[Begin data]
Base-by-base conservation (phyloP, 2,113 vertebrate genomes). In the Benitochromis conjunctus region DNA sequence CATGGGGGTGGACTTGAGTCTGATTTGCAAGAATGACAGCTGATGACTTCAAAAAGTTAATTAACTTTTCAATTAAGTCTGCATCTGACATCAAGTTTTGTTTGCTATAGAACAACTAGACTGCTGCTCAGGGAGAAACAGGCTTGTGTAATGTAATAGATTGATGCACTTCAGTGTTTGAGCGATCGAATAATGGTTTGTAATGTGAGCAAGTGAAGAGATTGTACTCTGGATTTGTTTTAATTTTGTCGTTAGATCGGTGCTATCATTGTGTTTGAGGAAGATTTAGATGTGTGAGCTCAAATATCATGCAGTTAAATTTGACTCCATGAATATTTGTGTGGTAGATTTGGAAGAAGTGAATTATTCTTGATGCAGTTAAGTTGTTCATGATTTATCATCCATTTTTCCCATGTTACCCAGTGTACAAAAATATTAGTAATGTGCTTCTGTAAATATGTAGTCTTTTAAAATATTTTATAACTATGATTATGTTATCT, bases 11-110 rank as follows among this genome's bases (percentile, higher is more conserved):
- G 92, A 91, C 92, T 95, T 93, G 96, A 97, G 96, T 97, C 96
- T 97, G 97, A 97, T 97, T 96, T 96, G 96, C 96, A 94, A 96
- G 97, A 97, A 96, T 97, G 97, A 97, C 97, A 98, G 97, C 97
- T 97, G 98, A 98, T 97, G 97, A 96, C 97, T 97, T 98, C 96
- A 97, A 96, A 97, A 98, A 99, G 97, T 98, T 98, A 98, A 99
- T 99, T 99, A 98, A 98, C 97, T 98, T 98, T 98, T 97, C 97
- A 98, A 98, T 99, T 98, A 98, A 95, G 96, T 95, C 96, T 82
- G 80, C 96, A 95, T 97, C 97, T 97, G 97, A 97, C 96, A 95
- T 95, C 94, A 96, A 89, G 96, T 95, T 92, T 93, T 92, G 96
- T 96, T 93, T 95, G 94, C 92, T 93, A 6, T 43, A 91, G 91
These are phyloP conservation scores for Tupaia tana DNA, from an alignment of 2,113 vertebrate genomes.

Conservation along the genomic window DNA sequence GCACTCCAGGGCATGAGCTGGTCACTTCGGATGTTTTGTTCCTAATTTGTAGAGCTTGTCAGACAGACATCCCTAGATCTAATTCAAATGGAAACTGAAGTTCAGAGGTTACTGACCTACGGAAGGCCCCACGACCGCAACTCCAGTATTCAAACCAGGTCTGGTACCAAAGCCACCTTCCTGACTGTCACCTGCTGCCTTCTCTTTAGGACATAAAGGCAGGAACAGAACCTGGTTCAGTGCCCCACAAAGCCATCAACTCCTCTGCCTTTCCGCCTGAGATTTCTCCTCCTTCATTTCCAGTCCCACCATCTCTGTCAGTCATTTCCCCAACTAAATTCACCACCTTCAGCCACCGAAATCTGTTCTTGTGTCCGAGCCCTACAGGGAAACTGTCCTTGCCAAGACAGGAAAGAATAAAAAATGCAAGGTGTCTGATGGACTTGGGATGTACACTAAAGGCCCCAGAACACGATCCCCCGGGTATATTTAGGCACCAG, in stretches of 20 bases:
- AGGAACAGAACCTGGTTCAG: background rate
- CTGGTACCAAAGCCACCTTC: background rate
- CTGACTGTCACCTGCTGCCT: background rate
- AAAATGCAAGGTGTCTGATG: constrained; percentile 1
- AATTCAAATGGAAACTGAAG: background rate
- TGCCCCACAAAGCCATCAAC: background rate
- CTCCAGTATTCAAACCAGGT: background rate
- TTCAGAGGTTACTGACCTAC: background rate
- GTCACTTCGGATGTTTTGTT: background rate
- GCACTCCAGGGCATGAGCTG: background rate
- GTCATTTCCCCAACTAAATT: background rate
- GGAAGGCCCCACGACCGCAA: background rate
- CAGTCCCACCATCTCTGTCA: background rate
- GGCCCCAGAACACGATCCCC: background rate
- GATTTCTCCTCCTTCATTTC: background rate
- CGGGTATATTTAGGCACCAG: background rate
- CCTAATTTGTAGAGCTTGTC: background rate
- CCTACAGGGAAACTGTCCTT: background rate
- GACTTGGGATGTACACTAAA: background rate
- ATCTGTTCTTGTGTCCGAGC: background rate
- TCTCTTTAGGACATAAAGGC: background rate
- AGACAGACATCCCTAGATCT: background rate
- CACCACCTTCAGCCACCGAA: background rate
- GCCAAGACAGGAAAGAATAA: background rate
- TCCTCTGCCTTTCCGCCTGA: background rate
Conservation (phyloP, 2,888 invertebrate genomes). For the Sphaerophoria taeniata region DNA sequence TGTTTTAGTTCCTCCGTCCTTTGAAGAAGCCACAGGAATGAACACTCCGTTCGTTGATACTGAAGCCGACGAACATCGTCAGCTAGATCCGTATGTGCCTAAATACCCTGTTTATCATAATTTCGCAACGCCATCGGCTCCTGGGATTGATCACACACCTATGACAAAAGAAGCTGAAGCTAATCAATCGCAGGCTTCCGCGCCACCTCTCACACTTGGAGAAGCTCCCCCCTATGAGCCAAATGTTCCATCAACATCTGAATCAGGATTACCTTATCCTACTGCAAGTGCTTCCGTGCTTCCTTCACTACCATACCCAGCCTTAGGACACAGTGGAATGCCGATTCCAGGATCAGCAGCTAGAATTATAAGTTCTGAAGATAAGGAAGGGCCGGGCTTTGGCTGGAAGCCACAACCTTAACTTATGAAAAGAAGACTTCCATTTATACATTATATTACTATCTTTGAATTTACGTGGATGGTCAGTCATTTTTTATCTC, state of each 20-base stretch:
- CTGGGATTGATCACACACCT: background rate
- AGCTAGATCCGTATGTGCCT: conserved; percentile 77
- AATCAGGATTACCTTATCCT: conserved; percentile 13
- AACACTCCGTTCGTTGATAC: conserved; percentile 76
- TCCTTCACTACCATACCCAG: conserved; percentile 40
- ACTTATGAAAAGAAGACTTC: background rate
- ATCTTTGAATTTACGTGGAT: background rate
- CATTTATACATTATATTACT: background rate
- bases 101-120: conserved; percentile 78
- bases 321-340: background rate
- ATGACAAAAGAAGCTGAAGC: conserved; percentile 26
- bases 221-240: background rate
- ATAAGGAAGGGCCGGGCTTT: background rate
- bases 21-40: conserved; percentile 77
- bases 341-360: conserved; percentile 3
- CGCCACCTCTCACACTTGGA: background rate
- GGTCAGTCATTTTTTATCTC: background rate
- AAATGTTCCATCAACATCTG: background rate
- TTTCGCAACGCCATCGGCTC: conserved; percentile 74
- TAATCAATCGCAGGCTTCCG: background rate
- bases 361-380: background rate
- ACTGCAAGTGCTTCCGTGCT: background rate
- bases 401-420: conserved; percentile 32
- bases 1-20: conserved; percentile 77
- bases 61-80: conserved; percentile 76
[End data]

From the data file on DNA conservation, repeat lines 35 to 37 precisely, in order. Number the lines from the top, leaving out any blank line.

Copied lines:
- AGACAGACATCCCTAGATCT: background rate
- CACCACCTTCAGCCACCGAA: background rate
- GCCAAGACAGGAAAGAATAA: background rate